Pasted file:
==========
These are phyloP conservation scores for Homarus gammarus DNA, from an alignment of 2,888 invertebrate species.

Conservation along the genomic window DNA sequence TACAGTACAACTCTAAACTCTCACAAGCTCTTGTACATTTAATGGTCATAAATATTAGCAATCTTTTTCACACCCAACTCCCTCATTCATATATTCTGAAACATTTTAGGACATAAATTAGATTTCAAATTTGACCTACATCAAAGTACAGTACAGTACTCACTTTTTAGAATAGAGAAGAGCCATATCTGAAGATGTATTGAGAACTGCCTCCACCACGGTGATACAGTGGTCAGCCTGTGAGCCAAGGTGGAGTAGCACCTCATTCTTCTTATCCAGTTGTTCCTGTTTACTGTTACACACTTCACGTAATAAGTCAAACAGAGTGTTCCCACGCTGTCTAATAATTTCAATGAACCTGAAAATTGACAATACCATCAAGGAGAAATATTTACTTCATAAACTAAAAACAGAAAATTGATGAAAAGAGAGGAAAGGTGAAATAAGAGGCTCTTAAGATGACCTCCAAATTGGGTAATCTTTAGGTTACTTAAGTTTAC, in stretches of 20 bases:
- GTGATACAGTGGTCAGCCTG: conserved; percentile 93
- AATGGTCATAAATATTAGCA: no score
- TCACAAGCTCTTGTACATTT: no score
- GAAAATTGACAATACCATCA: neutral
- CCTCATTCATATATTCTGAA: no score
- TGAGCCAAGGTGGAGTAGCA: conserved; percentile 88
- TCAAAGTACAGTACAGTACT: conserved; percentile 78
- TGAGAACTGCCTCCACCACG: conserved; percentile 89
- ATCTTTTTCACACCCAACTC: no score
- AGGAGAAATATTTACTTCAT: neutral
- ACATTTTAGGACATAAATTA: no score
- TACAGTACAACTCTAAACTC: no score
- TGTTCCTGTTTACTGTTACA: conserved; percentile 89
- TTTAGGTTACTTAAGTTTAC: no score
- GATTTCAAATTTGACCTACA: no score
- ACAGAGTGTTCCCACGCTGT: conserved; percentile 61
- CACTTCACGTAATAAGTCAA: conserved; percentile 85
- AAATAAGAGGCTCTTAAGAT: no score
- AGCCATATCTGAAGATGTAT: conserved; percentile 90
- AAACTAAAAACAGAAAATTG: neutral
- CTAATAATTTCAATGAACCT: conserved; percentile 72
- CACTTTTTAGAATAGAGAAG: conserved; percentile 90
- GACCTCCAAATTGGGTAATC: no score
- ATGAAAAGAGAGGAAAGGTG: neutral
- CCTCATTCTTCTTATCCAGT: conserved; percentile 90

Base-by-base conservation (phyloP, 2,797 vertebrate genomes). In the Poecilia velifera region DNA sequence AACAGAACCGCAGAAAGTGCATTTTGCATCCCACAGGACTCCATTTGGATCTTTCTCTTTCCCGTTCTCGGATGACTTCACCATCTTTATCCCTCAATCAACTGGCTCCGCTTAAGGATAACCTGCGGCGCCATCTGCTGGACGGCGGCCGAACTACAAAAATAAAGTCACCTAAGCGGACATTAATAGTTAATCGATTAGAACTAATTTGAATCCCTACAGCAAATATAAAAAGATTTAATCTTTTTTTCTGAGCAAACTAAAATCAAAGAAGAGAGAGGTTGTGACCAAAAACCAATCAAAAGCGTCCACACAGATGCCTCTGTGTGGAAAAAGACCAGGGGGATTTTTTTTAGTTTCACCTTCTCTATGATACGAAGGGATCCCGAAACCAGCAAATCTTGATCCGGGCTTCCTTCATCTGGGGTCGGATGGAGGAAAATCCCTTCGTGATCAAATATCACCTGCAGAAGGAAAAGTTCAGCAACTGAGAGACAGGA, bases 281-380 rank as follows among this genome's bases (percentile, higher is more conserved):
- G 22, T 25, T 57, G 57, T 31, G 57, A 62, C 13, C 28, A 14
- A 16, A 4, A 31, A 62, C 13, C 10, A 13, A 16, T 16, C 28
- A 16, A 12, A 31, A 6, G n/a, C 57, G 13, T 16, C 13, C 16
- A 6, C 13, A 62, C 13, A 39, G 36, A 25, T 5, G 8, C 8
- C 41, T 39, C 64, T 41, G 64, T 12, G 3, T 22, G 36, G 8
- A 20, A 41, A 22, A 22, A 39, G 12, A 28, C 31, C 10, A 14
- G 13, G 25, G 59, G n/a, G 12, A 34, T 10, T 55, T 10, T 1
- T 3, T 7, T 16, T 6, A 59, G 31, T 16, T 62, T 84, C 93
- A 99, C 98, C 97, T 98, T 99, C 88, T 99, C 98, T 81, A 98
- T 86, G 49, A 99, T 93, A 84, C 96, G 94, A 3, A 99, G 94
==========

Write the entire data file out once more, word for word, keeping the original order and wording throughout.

These are phyloP conservation scores for Homarus gammarus DNA, from an alignment of 2,888 invertebrate species.

Conservation along the genomic window DNA sequence TACAGTACAACTCTAAACTCTCACAAGCTCTTGTACATTTAATGGTCATAAATATTAGCAATCTTTTTCACACCCAACTCCCTCATTCATATATTCTGAAACATTTTAGGACATAAATTAGATTTCAAATTTGACCTACATCAAAGTACAGTACAGTACTCACTTTTTAGAATAGAGAAGAGCCATATCTGAAGATGTATTGAGAACTGCCTCCACCACGGTGATACAGTGGTCAGCCTGTGAGCCAAGGTGGAGTAGCACCTCATTCTTCTTATCCAGTTGTTCCTGTTTACTGTTACACACTTCACGTAATAAGTCAAACAGAGTGTTCCCACGCTGTCTAATAATTTCAATGAACCTGAAAATTGACAATACCATCAAGGAGAAATATTTACTTCATAAACTAAAAACAGAAAATTGATGAAAAGAGAGGAAAGGTGAAATAAGAGGCTCTTAAGATGACCTCCAAATTGGGTAATCTTTAGGTTACTTAAGTTTAC, in stretches of 20 bases:
- GTGATACAGTGGTCAGCCTG: conserved; percentile 93
- AATGGTCATAAATATTAGCA: no score
- TCACAAGCTCTTGTACATTT: no score
- GAAAATTGACAATACCATCA: neutral
- CCTCATTCATATATTCTGAA: no score
- TGAGCCAAGGTGGAGTAGCA: conserved; percentile 88
- TCAAAGTACAGTACAGTACT: conserved; percentile 78
- TGAGAACTGCCTCCACCACG: conserved; percentile 89
- ATCTTTTTCACACCCAACTC: no score
- AGGAGAAATATTTACTTCAT: neutral
- ACATTTTAGGACATAAATTA: no score
- TACAGTACAACTCTAAACTC: no score
- TGTTCCTGTTTACTGTTACA: conserved; percentile 89
- TTTAGGTTACTTAAGTTTAC: no score
- GATTTCAAATTTGACCTACA: no score
- ACAGAGTGTTCCCACGCTGT: conserved; percentile 61
- CACTTCACGTAATAAGTCAA: conserved; percentile 85
- AAATAAGAGGCTCTTAAGAT: no score
- AGCCATATCTGAAGATGTAT: conserved; percentile 90
- AAACTAAAAACAGAAAATTG: neutral
- CTAATAATTTCAATGAACCT: conserved; percentile 72
- CACTTTTTAGAATAGAGAAG: conserved; percentile 90
- GACCTCCAAATTGGGTAATC: no score
- ATGAAAAGAGAGGAAAGGTG: neutral
- CCTCATTCTTCTTATCCAGT: conserved; percentile 90

Base-by-base conservation (phyloP, 2,797 vertebrate genomes). In the Poecilia velifera region DNA sequence AACAGAACCGCAGAAAGTGCATTTTGCATCCCACAGGACTCCATTTGGATCTTTCTCTTTCCCGTTCTCGGATGACTTCACCATCTTTATCCCTCAATCAACTGGCTCCGCTTAAGGATAACCTGCGGCGCCATCTGCTGGACGGCGGCCGAACTACAAAAATAAAGTCACCTAAGCGGACATTAATAGTTAATCGATTAGAACTAATTTGAATCCCTACAGCAAATATAAAAAGATTTAATCTTTTTTTCTGAGCAAACTAAAATCAAAGAAGAGAGAGGTTGTGACCAAAAACCAATCAAAAGCGTCCACACAGATGCCTCTGTGTGGAAAAAGACCAGGGGGATTTTTTTTAGTTTCACCTTCTCTATGATACGAAGGGATCCCGAAACCAGCAAATCTTGATCCGGGCTTCCTTCATCTGGGGTCGGATGGAGGAAAATCCCTTCGTGATCAAATATCACCTGCAGAAGGAAAAGTTCAGCAACTGAGAGACAGGA, bases 281-380 rank as follows among this genome's bases (percentile, higher is more conserved):
- G 22, T 25, T 57, G 57, T 31, G 57, A 62, C 13, C 28, A 14
- A 16, A 4, A 31, A 62, C 13, C 10, A 13, A 16, T 16, C 28
- A 16, A 12, A 31, A 6, G n/a, C 57, G 13, T 16, C 13, C 16
- A 6, C 13, A 62, C 13, A 39, G 36, A 25, T 5, G 8, C 8
- C 41, T 39, C 64, T 41, G 64, T 12, G 3, T 22, G 36, G 8
- A 20, A 41, A 22, A 22, A 39, G 12, A 28, C 31, C 10, A 14
- G 13, G 25, G 59, G n/a, G 12, A 34, T 10, T 55, T 10, T 1
- T 3, T 7, T 16, T 6, A 59, G 31, T 16, T 62, T 84, C 93
- A 99, C 98, C 97, T 98, T 99, C 88, T 99, C 98, T 81, A 98
- T 86, G 49, A 99, T 93, A 84, C 96, G 94, A 3, A 99, G 94